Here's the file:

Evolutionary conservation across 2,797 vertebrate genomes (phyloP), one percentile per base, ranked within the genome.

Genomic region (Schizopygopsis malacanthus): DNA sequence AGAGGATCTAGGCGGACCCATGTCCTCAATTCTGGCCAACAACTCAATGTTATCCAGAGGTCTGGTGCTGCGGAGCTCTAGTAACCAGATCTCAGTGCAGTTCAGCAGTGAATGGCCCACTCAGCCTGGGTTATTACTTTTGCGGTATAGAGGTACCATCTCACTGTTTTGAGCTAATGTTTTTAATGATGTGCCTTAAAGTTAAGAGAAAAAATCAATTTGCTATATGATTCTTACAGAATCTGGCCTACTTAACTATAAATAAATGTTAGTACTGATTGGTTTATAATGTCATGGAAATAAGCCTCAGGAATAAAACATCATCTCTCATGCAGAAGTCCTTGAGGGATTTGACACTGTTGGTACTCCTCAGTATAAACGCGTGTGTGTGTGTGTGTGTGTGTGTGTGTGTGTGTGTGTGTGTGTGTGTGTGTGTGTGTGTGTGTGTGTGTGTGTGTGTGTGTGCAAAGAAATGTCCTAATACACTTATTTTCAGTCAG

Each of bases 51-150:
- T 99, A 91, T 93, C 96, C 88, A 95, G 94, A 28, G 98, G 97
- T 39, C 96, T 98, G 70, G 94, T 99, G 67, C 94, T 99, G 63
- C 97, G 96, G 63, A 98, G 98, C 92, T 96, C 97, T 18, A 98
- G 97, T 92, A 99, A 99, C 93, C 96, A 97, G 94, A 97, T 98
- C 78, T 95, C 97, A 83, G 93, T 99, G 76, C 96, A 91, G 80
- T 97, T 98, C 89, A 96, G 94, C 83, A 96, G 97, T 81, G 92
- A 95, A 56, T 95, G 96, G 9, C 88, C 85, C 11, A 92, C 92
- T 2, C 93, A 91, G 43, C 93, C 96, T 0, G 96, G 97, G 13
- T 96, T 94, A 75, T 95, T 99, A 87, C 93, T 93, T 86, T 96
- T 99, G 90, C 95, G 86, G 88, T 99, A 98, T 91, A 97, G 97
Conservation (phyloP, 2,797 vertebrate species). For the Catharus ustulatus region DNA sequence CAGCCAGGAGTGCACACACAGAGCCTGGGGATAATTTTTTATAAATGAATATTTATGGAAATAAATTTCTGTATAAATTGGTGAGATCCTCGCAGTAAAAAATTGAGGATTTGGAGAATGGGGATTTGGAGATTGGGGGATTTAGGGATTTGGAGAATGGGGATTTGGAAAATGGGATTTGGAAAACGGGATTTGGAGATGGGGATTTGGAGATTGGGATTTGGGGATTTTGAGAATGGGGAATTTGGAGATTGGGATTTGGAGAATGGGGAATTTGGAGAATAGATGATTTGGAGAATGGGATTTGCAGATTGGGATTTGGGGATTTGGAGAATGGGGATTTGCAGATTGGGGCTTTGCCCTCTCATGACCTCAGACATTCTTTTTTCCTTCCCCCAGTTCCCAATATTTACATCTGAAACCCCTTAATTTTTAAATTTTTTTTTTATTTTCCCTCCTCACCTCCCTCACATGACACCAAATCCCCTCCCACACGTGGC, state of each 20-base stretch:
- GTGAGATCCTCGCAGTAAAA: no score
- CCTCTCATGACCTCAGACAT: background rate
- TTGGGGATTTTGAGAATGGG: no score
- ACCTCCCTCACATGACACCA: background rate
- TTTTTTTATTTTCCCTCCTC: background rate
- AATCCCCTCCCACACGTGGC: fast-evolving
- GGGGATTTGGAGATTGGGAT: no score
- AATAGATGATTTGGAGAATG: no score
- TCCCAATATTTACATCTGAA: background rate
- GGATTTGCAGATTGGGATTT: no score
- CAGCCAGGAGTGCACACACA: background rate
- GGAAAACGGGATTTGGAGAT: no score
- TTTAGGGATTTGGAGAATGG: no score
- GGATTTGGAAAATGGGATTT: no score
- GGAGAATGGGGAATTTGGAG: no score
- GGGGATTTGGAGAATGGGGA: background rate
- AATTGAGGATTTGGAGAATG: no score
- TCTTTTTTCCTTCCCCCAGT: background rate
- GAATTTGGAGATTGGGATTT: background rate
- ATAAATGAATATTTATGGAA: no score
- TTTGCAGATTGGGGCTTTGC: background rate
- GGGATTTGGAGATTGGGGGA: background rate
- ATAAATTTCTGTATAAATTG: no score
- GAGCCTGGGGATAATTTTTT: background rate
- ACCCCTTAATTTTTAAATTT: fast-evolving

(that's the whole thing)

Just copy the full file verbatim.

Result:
Evolutionary conservation across 2,797 vertebrate genomes (phyloP), one percentile per base, ranked within the genome.

Genomic region (Schizopygopsis malacanthus): DNA sequence AGAGGATCTAGGCGGACCCATGTCCTCAATTCTGGCCAACAACTCAATGTTATCCAGAGGTCTGGTGCTGCGGAGCTCTAGTAACCAGATCTCAGTGCAGTTCAGCAGTGAATGGCCCACTCAGCCTGGGTTATTACTTTTGCGGTATAGAGGTACCATCTCACTGTTTTGAGCTAATGTTTTTAATGATGTGCCTTAAAGTTAAGAGAAAAAATCAATTTGCTATATGATTCTTACAGAATCTGGCCTACTTAACTATAAATAAATGTTAGTACTGATTGGTTTATAATGTCATGGAAATAAGCCTCAGGAATAAAACATCATCTCTCATGCAGAAGTCCTTGAGGGATTTGACACTGTTGGTACTCCTCAGTATAAACGCGTGTGTGTGTGTGTGTGTGTGTGTGTGTGTGTGTGTGTGTGTGTGTGTGTGTGTGTGTGTGTGTGTGTGTGTGTGTGTGTGTGCAAAGAAATGTCCTAATACACTTATTTTCAGTCAG

Each of bases 51-150:
- T 99, A 91, T 93, C 96, C 88, A 95, G 94, A 28, G 98, G 97
- T 39, C 96, T 98, G 70, G 94, T 99, G 67, C 94, T 99, G 63
- C 97, G 96, G 63, A 98, G 98, C 92, T 96, C 97, T 18, A 98
- G 97, T 92, A 99, A 99, C 93, C 96, A 97, G 94, A 97, T 98
- C 78, T 95, C 97, A 83, G 93, T 99, G 76, C 96, A 91, G 80
- T 97, T 98, C 89, A 96, G 94, C 83, A 96, G 97, T 81, G 92
- A 95, A 56, T 95, G 96, G 9, C 88, C 85, C 11, A 92, C 92
- T 2, C 93, A 91, G 43, C 93, C 96, T 0, G 96, G 97, G 13
- T 96, T 94, A 75, T 95, T 99, A 87, C 93, T 93, T 86, T 96
- T 99, G 90, C 95, G 86, G 88, T 99, A 98, T 91, A 97, G 97
Conservation (phyloP, 2,797 vertebrate species). For the Catharus ustulatus region DNA sequence CAGCCAGGAGTGCACACACAGAGCCTGGGGATAATTTTTTATAAATGAATATTTATGGAAATAAATTTCTGTATAAATTGGTGAGATCCTCGCAGTAAAAAATTGAGGATTTGGAGAATGGGGATTTGGAGATTGGGGGATTTAGGGATTTGGAGAATGGGGATTTGGAAAATGGGATTTGGAAAACGGGATTTGGAGATGGGGATTTGGAGATTGGGATTTGGGGATTTTGAGAATGGGGAATTTGGAGATTGGGATTTGGAGAATGGGGAATTTGGAGAATAGATGATTTGGAGAATGGGATTTGCAGATTGGGATTTGGGGATTTGGAGAATGGGGATTTGCAGATTGGGGCTTTGCCCTCTCATGACCTCAGACATTCTTTTTTCCTTCCCCCAGTTCCCAATATTTACATCTGAAACCCCTTAATTTTTAAATTTTTTTTTTATTTTCCCTCCTCACCTCCCTCACATGACACCAAATCCCCTCCCACACGTGGC, state of each 20-base stretch:
- GTGAGATCCTCGCAGTAAAA: no score
- CCTCTCATGACCTCAGACAT: background rate
- TTGGGGATTTTGAGAATGGG: no score
- ACCTCCCTCACATGACACCA: background rate
- TTTTTTTATTTTCCCTCCTC: background rate
- AATCCCCTCCCACACGTGGC: fast-evolving
- GGGGATTTGGAGATTGGGAT: no score
- AATAGATGATTTGGAGAATG: no score
- TCCCAATATTTACATCTGAA: background rate
- GGATTTGCAGATTGGGATTT: no score
- CAGCCAGGAGTGCACACACA: background rate
- GGAAAACGGGATTTGGAGAT: no score
- TTTAGGGATTTGGAGAATGG: no score
- GGATTTGGAAAATGGGATTT: no score
- GGAGAATGGGGAATTTGGAG: no score
- GGGGATTTGGAGAATGGGGA: background rate
- AATTGAGGATTTGGAGAATG: no score
- TCTTTTTTCCTTCCCCCAGT: background rate
- GAATTTGGAGATTGGGATTT: background rate
- ATAAATGAATATTTATGGAA: no score
- TTTGCAGATTGGGGCTTTGC: background rate
- GGGATTTGGAGATTGGGGGA: background rate
- ATAAATTTCTGTATAAATTG: no score
- GAGCCTGGGGATAATTTTTT: background rate
- ACCCCTTAATTTTTAAATTT: fast-evolving